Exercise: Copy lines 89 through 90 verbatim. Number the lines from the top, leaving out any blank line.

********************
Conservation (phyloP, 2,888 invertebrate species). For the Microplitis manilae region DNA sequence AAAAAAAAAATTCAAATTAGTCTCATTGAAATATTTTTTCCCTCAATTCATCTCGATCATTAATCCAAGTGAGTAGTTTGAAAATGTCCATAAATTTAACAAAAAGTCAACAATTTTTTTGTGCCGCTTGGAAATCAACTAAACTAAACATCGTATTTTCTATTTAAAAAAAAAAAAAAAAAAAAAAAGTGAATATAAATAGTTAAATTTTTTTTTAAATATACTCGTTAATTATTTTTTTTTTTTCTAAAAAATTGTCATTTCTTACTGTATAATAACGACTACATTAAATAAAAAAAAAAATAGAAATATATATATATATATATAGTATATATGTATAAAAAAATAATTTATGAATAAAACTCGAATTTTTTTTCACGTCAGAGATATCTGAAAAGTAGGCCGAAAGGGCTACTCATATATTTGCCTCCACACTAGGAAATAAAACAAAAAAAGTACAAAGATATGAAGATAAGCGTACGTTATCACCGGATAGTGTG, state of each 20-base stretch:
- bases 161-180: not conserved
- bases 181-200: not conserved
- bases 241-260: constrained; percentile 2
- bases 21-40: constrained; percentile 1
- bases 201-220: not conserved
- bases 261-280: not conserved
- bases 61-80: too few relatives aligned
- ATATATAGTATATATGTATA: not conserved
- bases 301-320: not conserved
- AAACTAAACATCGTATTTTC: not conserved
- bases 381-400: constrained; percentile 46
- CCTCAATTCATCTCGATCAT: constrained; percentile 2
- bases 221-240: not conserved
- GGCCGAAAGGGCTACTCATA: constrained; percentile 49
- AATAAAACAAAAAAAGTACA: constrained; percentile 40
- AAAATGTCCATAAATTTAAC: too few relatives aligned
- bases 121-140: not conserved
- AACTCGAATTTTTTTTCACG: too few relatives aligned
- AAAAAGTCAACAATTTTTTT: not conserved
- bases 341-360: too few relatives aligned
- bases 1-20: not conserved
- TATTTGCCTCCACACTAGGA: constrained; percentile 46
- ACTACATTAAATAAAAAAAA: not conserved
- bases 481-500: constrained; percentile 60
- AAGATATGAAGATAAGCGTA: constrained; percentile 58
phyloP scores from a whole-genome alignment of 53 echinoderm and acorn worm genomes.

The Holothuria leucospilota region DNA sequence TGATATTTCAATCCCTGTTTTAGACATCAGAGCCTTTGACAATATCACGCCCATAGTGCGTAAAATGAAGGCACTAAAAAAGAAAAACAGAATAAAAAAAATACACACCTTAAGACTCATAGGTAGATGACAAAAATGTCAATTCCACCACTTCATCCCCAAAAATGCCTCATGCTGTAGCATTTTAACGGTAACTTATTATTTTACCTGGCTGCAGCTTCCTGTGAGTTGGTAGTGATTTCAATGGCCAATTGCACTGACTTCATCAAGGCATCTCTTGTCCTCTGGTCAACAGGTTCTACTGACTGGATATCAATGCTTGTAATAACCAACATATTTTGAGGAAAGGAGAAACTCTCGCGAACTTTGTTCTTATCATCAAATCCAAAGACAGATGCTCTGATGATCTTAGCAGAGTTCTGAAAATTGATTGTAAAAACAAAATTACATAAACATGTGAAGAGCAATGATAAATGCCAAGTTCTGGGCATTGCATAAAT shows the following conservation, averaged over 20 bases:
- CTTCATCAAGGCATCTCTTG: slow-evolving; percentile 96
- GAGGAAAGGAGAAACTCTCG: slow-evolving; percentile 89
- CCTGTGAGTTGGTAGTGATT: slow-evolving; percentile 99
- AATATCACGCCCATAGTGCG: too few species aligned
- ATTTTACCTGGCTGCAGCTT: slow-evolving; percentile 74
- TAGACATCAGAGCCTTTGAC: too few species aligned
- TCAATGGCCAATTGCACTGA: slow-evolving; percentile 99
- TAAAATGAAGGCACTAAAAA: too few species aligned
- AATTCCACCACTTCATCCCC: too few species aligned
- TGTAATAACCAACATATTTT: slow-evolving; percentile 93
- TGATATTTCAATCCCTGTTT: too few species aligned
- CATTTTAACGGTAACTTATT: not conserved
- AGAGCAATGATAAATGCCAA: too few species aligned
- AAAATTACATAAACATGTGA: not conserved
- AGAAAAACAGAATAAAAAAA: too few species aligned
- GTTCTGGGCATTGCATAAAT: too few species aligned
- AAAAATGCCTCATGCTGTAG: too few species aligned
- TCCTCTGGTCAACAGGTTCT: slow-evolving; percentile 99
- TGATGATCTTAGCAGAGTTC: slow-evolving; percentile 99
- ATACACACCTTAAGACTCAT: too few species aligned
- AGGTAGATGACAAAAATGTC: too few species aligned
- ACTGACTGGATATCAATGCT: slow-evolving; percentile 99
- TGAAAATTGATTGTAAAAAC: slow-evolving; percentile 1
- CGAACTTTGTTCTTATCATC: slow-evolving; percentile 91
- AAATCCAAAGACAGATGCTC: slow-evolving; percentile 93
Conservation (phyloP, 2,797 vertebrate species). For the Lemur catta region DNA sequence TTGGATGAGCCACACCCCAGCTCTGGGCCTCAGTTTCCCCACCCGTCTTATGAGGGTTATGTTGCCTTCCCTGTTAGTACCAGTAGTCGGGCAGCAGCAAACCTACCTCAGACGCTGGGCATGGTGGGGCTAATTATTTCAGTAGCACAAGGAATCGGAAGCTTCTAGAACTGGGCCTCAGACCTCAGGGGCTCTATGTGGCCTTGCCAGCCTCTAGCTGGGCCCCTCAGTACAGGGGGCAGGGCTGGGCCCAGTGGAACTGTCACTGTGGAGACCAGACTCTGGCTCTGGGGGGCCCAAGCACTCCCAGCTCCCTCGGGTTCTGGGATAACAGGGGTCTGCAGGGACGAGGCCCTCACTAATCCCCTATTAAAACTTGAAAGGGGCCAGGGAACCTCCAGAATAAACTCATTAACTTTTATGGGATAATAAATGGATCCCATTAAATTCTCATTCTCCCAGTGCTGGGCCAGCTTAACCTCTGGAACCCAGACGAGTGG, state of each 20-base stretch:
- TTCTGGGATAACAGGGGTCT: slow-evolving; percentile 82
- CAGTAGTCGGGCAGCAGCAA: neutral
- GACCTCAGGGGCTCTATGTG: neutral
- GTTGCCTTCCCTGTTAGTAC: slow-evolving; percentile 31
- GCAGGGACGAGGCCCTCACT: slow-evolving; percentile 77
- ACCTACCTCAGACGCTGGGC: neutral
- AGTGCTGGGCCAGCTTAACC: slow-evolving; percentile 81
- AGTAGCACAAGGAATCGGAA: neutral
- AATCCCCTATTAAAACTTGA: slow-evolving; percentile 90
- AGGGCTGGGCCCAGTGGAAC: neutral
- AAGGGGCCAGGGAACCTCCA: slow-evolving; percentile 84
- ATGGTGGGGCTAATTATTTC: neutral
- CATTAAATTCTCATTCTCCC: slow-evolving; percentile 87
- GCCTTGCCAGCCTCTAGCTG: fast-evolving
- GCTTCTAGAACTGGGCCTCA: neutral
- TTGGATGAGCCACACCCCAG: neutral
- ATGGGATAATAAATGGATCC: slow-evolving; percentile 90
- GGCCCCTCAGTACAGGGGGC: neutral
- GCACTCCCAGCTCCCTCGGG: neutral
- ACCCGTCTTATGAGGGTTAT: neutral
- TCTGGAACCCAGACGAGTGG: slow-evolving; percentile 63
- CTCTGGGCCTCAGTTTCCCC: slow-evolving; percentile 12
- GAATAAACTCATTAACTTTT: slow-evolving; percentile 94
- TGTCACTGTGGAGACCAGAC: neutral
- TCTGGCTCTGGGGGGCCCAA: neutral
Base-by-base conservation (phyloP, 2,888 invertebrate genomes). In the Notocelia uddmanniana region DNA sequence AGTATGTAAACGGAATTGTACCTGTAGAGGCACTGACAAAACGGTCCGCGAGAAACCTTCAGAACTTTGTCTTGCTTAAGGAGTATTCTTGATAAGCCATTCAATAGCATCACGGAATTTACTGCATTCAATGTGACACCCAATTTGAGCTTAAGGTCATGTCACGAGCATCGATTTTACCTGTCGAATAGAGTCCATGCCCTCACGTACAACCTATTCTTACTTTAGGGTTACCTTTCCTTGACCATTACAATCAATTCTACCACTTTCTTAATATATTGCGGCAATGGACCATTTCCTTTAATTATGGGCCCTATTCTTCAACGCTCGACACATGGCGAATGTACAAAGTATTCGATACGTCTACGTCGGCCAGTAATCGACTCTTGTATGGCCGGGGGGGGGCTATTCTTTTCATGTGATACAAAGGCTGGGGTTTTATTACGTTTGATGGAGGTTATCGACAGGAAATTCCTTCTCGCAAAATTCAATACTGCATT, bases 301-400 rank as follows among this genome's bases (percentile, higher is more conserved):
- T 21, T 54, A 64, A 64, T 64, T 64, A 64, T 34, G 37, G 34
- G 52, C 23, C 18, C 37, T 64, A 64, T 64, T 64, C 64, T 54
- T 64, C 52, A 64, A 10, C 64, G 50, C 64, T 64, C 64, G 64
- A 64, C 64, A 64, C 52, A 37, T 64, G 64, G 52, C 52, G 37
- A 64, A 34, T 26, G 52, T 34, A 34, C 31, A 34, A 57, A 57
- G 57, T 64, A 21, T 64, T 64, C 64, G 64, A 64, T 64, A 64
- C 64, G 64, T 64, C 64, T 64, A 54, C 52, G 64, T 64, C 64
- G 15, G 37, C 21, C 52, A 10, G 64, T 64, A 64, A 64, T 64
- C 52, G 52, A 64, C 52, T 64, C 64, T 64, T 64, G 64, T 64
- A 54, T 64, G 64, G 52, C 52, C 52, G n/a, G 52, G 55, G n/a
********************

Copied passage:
- C 52, G 52, A 64, C 52, T 64, C 64, T 64, T 64, G 64, T 64
- A 54, T 64, G 64, G 52, C 52, C 52, G n/a, G 52, G 55, G n/a